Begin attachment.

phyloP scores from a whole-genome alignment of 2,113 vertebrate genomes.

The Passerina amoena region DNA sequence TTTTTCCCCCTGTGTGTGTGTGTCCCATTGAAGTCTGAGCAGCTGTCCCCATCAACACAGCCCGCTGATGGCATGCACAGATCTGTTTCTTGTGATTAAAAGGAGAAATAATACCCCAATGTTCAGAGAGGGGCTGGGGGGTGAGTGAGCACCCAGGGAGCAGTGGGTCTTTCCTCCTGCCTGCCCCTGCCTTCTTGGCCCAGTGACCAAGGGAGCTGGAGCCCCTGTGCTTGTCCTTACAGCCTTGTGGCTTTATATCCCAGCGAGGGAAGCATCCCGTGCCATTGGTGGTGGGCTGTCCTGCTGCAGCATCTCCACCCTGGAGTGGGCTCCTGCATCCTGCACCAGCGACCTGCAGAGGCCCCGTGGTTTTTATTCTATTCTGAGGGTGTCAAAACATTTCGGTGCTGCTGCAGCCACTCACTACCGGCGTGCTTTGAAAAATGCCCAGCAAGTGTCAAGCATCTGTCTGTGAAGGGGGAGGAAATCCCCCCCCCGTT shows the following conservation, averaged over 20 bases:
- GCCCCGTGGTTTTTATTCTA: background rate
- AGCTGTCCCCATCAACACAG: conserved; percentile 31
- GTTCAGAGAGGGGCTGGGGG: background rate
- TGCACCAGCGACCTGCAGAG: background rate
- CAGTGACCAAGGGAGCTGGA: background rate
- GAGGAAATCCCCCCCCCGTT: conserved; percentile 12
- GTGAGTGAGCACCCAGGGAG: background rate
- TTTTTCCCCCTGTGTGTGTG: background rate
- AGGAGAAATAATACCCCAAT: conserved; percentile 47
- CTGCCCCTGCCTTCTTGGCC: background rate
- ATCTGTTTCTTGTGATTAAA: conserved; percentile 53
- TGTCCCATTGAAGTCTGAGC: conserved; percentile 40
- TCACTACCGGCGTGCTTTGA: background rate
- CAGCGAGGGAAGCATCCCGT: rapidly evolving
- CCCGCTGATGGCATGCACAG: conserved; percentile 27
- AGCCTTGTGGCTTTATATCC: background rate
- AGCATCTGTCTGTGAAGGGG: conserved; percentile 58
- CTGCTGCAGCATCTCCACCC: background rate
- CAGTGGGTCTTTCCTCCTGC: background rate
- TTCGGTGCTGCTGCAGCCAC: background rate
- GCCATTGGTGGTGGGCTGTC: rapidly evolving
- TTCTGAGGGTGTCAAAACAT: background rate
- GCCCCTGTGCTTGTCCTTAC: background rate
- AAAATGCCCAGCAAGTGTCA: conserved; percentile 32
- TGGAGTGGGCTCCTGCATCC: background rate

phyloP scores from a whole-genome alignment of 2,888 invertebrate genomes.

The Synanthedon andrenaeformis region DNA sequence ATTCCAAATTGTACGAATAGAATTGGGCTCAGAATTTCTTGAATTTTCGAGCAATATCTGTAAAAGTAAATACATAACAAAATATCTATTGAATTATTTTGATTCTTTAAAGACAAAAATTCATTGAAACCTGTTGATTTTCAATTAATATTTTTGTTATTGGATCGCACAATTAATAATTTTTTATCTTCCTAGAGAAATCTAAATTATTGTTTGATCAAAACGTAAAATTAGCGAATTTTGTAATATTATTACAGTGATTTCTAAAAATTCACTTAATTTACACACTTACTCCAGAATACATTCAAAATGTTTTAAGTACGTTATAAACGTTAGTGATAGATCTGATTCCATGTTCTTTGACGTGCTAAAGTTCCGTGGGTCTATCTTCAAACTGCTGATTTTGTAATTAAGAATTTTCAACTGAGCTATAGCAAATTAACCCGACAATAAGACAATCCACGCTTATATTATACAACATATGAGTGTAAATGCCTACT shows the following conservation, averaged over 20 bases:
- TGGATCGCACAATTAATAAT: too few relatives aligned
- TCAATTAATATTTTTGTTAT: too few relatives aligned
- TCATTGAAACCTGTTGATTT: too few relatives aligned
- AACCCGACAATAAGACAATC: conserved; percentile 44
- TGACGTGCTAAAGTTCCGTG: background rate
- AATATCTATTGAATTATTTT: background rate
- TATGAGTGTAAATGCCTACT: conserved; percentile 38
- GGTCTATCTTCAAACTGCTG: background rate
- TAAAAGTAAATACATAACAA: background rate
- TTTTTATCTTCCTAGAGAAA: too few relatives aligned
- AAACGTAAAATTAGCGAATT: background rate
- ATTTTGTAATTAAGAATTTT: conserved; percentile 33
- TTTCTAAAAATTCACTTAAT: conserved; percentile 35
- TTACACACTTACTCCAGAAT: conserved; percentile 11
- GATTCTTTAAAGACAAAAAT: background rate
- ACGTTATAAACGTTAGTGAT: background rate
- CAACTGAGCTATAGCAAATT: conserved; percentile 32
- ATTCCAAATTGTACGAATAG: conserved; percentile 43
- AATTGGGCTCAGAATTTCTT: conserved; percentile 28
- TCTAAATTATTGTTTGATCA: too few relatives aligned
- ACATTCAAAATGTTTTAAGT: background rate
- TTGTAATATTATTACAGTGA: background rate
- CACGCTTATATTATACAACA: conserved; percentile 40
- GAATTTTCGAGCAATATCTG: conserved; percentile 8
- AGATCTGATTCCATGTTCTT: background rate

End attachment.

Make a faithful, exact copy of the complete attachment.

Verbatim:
phyloP scores from a whole-genome alignment of 2,113 vertebrate genomes.

The Passerina amoena region DNA sequence TTTTTCCCCCTGTGTGTGTGTGTCCCATTGAAGTCTGAGCAGCTGTCCCCATCAACACAGCCCGCTGATGGCATGCACAGATCTGTTTCTTGTGATTAAAAGGAGAAATAATACCCCAATGTTCAGAGAGGGGCTGGGGGGTGAGTGAGCACCCAGGGAGCAGTGGGTCTTTCCTCCTGCCTGCCCCTGCCTTCTTGGCCCAGTGACCAAGGGAGCTGGAGCCCCTGTGCTTGTCCTTACAGCCTTGTGGCTTTATATCCCAGCGAGGGAAGCATCCCGTGCCATTGGTGGTGGGCTGTCCTGCTGCAGCATCTCCACCCTGGAGTGGGCTCCTGCATCCTGCACCAGCGACCTGCAGAGGCCCCGTGGTTTTTATTCTATTCTGAGGGTGTCAAAACATTTCGGTGCTGCTGCAGCCACTCACTACCGGCGTGCTTTGAAAAATGCCCAGCAAGTGTCAAGCATCTGTCTGTGAAGGGGGAGGAAATCCCCCCCCCGTT shows the following conservation, averaged over 20 bases:
- GCCCCGTGGTTTTTATTCTA: background rate
- AGCTGTCCCCATCAACACAG: conserved; percentile 31
- GTTCAGAGAGGGGCTGGGGG: background rate
- TGCACCAGCGACCTGCAGAG: background rate
- CAGTGACCAAGGGAGCTGGA: background rate
- GAGGAAATCCCCCCCCCGTT: conserved; percentile 12
- GTGAGTGAGCACCCAGGGAG: background rate
- TTTTTCCCCCTGTGTGTGTG: background rate
- AGGAGAAATAATACCCCAAT: conserved; percentile 47
- CTGCCCCTGCCTTCTTGGCC: background rate
- ATCTGTTTCTTGTGATTAAA: conserved; percentile 53
- TGTCCCATTGAAGTCTGAGC: conserved; percentile 40
- TCACTACCGGCGTGCTTTGA: background rate
- CAGCGAGGGAAGCATCCCGT: rapidly evolving
- CCCGCTGATGGCATGCACAG: conserved; percentile 27
- AGCCTTGTGGCTTTATATCC: background rate
- AGCATCTGTCTGTGAAGGGG: conserved; percentile 58
- CTGCTGCAGCATCTCCACCC: background rate
- CAGTGGGTCTTTCCTCCTGC: background rate
- TTCGGTGCTGCTGCAGCCAC: background rate
- GCCATTGGTGGTGGGCTGTC: rapidly evolving
- TTCTGAGGGTGTCAAAACAT: background rate
- GCCCCTGTGCTTGTCCTTAC: background rate
- AAAATGCCCAGCAAGTGTCA: conserved; percentile 32
- TGGAGTGGGCTCCTGCATCC: background rate

phyloP scores from a whole-genome alignment of 2,888 invertebrate genomes.

The Synanthedon andrenaeformis region DNA sequence ATTCCAAATTGTACGAATAGAATTGGGCTCAGAATTTCTTGAATTTTCGAGCAATATCTGTAAAAGTAAATACATAACAAAATATCTATTGAATTATTTTGATTCTTTAAAGACAAAAATTCATTGAAACCTGTTGATTTTCAATTAATATTTTTGTTATTGGATCGCACAATTAATAATTTTTTATCTTCCTAGAGAAATCTAAATTATTGTTTGATCAAAACGTAAAATTAGCGAATTTTGTAATATTATTACAGTGATTTCTAAAAATTCACTTAATTTACACACTTACTCCAGAATACATTCAAAATGTTTTAAGTACGTTATAAACGTTAGTGATAGATCTGATTCCATGTTCTTTGACGTGCTAAAGTTCCGTGGGTCTATCTTCAAACTGCTGATTTTGTAATTAAGAATTTTCAACTGAGCTATAGCAAATTAACCCGACAATAAGACAATCCACGCTTATATTATACAACATATGAGTGTAAATGCCTACT shows the following conservation, averaged over 20 bases:
- TGGATCGCACAATTAATAAT: too few relatives aligned
- TCAATTAATATTTTTGTTAT: too few relatives aligned
- TCATTGAAACCTGTTGATTT: too few relatives aligned
- AACCCGACAATAAGACAATC: conserved; percentile 44
- TGACGTGCTAAAGTTCCGTG: background rate
- AATATCTATTGAATTATTTT: background rate
- TATGAGTGTAAATGCCTACT: conserved; percentile 38
- GGTCTATCTTCAAACTGCTG: background rate
- TAAAAGTAAATACATAACAA: background rate
- TTTTTATCTTCCTAGAGAAA: too few relatives aligned
- AAACGTAAAATTAGCGAATT: background rate
- ATTTTGTAATTAAGAATTTT: conserved; percentile 33
- TTTCTAAAAATTCACTTAAT: conserved; percentile 35
- TTACACACTTACTCCAGAAT: conserved; percentile 11
- GATTCTTTAAAGACAAAAAT: background rate
- ACGTTATAAACGTTAGTGAT: background rate
- CAACTGAGCTATAGCAAATT: conserved; percentile 32
- ATTCCAAATTGTACGAATAG: conserved; percentile 43
- AATTGGGCTCAGAATTTCTT: conserved; percentile 28
- TCTAAATTATTGTTTGATCA: too few relatives aligned
- ACATTCAAAATGTTTTAAGT: background rate
- TTGTAATATTATTACAGTGA: background rate
- CACGCTTATATTATACAACA: conserved; percentile 40
- GAATTTTCGAGCAATATCTG: conserved; percentile 8
- AGATCTGATTCCATGTTCTT: background rate